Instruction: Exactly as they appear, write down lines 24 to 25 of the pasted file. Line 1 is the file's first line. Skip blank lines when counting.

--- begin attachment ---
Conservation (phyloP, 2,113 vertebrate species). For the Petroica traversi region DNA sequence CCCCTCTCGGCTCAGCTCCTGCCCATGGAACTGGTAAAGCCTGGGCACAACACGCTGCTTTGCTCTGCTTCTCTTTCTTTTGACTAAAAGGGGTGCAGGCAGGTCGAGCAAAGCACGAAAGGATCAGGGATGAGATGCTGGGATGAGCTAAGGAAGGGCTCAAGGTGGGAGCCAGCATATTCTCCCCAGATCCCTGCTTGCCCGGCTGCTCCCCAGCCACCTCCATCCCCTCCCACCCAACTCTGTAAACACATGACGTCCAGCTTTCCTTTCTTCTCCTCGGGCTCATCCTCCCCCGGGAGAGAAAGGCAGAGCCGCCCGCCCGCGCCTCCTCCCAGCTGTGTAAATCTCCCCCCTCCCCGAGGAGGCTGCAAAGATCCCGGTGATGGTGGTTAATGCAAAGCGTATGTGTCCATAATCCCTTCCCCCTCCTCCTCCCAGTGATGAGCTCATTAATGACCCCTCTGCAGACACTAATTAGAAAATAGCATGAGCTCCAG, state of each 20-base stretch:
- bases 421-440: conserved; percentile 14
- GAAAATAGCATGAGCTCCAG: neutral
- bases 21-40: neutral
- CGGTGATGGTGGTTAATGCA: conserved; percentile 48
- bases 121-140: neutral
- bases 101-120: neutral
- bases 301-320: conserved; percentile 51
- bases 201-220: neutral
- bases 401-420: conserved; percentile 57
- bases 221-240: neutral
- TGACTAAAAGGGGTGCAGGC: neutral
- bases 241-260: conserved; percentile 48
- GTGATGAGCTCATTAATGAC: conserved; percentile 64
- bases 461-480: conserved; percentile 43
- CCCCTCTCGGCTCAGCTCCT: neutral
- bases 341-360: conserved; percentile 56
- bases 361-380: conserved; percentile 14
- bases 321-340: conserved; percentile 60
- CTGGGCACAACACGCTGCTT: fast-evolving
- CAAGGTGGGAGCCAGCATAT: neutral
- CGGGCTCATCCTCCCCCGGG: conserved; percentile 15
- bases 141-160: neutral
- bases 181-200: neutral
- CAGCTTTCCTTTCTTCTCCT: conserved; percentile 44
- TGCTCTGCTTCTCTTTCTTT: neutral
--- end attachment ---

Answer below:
- bases 181-200: neutral
- CAGCTTTCCTTTCTTCTCCT: conserved; percentile 44